I downsized 14 years ago. I no longer needed the 5 bedroom mansion. My children moved out and we moved to a townhouse. We actually moved in a little closer. My mortgage, utilities, insurance, maintenance and property taxes are all lower.

  11. 11. Miki

    The number one reason if one digs is(costs) like property taxes going up every year, maintaining the house… costs more and more, plus they want to get the equity out of the house in retirement and live off it!.Great Post Dude.

  12. 12. ldk

    We’re moving as well now that our oldest is on his own and our youngest is off to college this fall. Like others have mentioned, rather than moving further out, we are selling the large bungalow on the 1 acre lot outside the city and moving closer in to be nearer restaurants, theaters, sporting events, etc.

    New place is actually more expensive (so no unlocking of equity for us!) but we are definitely looking forward to much less yard work and shoveling!

  13. 13. Fit

    it is all about “wasted space”. I know that in the last two home I have owned, there was a lot of wasted space. I don’t know why we needed it haha but we always thought that it would be used. I think a lot of people could downsize, get rid of the useless space, save money, and not even notice a difference

  14. 14. Howard Hare

    Sold and moved to small town, unlocked $300k in equity, now repeating process plus unlocking $400k in equity, smaller house in 55+community as we winter south for six months.

    Inheritance has also provided good cash flow, intend to invest and take higher monthly income, which we may or may not spend.

    I have taught myself how to invest have done so for last 15+ years with good results,beats watching day time TV.

  15. The idea of unlocking equity down the road is an attractive one indeed. The interesting point will be timing. Anyone who downsize by choice the last couple of years certainly sold at or near the bottom of the real estate bull market. (I’m certainly sorry for those who had no choice). The next real estate cycle seems to already be starting. I hope to be in the right place at right time when we become empty nesters.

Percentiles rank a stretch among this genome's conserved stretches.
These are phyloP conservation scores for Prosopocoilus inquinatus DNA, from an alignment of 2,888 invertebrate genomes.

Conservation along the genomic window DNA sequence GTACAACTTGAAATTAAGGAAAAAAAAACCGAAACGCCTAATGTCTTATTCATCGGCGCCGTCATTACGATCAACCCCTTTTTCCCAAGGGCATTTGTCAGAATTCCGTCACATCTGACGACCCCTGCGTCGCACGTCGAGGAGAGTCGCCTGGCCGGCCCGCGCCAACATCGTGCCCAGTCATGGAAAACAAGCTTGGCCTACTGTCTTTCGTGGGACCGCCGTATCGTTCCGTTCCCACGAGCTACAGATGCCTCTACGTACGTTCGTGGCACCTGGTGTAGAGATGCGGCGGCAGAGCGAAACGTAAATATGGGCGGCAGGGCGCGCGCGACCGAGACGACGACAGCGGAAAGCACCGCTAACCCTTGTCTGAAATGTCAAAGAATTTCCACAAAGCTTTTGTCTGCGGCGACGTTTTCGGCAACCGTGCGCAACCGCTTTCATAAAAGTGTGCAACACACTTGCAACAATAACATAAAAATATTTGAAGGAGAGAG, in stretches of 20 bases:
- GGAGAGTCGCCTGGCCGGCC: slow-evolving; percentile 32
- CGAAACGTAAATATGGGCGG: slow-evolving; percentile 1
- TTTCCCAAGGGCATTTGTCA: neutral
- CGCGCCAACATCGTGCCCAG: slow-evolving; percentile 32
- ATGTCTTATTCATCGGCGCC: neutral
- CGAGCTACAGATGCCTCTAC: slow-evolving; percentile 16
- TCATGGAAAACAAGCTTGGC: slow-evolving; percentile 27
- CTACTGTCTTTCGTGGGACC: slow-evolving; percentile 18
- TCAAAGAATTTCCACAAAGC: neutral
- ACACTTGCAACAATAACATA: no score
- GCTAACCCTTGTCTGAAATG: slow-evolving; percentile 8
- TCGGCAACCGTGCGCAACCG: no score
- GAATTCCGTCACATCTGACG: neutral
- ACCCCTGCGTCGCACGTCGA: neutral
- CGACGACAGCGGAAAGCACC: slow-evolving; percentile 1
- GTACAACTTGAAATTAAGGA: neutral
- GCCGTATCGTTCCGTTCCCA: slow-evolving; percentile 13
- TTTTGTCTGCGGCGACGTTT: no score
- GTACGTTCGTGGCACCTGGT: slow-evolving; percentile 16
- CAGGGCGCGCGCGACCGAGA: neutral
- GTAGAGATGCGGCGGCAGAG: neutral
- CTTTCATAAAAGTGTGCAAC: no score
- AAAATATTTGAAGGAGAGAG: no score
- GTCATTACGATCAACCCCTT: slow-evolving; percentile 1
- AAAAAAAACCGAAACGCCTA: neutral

16. I’m perfectly happy living in our 900 sq ft two bedroom upstairs portion of our house and don’t see the need for extra space. I don’t know if I could ever live in a 3000 sq ft home- more furniture will be needed etc. etc. more property taxes…

    Another great part about downsizing (many boomers are downsizing into condos and town houses) is that there is no need to do yardwork, maintain the home, clean crap out of gutters, you get the point.

  17. 17. Len

    Better yet, sell now before the bubble bursts and rent. Too much retirement money is tied up what will be a poor and depreciating investment.

  18. Thanks for all the great feedback everyone! All the baby boomers downsizing at the same time is a good point, but I think this is a more gradual thing and something that will happen “en masse”. Maybe now is a good time to think about downsizing while the market is still hot if you can manage it.

  19. The decision to go ahead and downsize is a tough one. Starting a new life all in the name of saving.